Buddhism - conceptual doubts

Ulrich T. Kragh 103322.630 at COMPUSERVE.COM
Wed Oct 13 14:02:39 UTC 1999

The questions posed about Buddhist concepts of nirvA.na recently by Nanda
Chandran were so numerous that to answer them all would require an
unreasonably long posting. I will therefore here limit myself to responding
to one of the more striking statements made towards the end of the mail,
which discusses the "sameness" of sa.msAra and nirvA.na according to

>Contrary to the claims that the mAdhyamika has no positions -
>NAgArjuna in his MUlamAdhyamaka KArikA - asserts that
>there's no difference between samsAra and nirvAna
>and that the limit of samsAra is the limit of nirvAna
>- in short he seems to be equating nirvAna
>with samsAra itself!

The verses in question are verse 19-20 of chapter XXV, nirvA.na pariik.sA,
in the "mUlamadhyamaka kArikA" by NAgArjuna.

The verses read: "na sa.msArasya nirvA.nAtki.m cidasti viSe.sa.nam / na
nirvA.nasya sa.msArAtki.m cidasti viSe.sa.nam/ /nirvA.nasya ca yA ko.ti.h
sa.msArasya ca / na tayorantara.m ki.m citsusUk.smamapi vidyate /

In translation: "There is no distinction of sa.msAra from nirvA..a / There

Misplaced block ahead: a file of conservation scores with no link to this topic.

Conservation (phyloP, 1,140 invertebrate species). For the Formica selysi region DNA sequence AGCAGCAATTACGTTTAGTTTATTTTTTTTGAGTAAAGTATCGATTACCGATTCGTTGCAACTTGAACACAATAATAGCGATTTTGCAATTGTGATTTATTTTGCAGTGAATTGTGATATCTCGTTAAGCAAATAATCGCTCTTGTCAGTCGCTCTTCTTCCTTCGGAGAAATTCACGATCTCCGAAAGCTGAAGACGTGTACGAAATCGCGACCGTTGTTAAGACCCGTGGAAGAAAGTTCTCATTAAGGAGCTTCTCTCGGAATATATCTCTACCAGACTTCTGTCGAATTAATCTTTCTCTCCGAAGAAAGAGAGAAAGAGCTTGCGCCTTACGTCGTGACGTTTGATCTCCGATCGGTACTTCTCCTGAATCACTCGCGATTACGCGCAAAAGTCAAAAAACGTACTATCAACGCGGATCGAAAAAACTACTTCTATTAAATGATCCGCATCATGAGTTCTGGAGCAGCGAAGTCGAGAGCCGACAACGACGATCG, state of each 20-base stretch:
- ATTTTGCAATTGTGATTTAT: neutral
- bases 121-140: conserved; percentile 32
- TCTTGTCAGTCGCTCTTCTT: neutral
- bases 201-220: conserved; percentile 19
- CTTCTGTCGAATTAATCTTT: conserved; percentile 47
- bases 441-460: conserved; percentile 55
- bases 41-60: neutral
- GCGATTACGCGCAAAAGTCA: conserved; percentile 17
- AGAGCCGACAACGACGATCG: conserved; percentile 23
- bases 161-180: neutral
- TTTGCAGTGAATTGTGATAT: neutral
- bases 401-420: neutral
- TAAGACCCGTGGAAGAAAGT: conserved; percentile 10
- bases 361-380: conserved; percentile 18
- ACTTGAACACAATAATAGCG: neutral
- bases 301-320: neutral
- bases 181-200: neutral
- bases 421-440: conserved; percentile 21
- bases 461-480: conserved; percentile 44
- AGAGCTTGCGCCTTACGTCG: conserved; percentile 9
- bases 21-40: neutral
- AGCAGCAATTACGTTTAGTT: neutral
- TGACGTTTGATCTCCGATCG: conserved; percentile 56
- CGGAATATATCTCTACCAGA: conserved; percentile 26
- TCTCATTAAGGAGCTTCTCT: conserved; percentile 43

is no distinction of nirvA.na from sa.msAra / What [is the extent] of
nirvA.na [is] also the extent of sa.msAra / A slightest difference of the
two is also not known /"

What should be pointed out here is that these verses do actually not
directly state that nirvA.na equates sa.msAra. Rather, the verses use

Tibetan commentators have discussed the complexity of these verses, because
if they are interpreted in such the way which was proposed by you, it would
entail logical fallacies: if nirvA.na equals sa.msAra there is no
enlightenment (bodhi), because sa.msAra is ignorance; if sa.msAra equals
nirvA.na all sentient beings are already liberated, because nirvA.na is the
cessation of suffering. Therefore, such a reading does not seem to grasp
the gist of the verses.

The 16.th century Tibetan commentator karma pa mi bskyod rdo rje in his
text "dwags brgyud grub pa'i shing rta" suggests the following
interpretation: NAgArjuna has in the preceding section just clearly shown
nirvA.na to be empty (SUnya) and has in preceding chapters likewise shown
sa.msAra to be empty. Thus, he here shows these two terms, nirvA.na and
sa.msAra, to be conceptually relative, i.e. that the one can only be
formulated in relation to the other, and that both are empty of an essence
(svabhAva). What is empty cannot entail any difference to another.

I would therefore suggest you to reconsider your interpretation of this
point in the light of this Tibetan debate.

I would enjoy to engage in discussion of the other points mentioned in your
mail, but you would have to formulate your enquiries into several smaller
issues in separate postings.

With best regards,

Ulrich T. Kragh
Department of Asian Studies
University of Copenhagen

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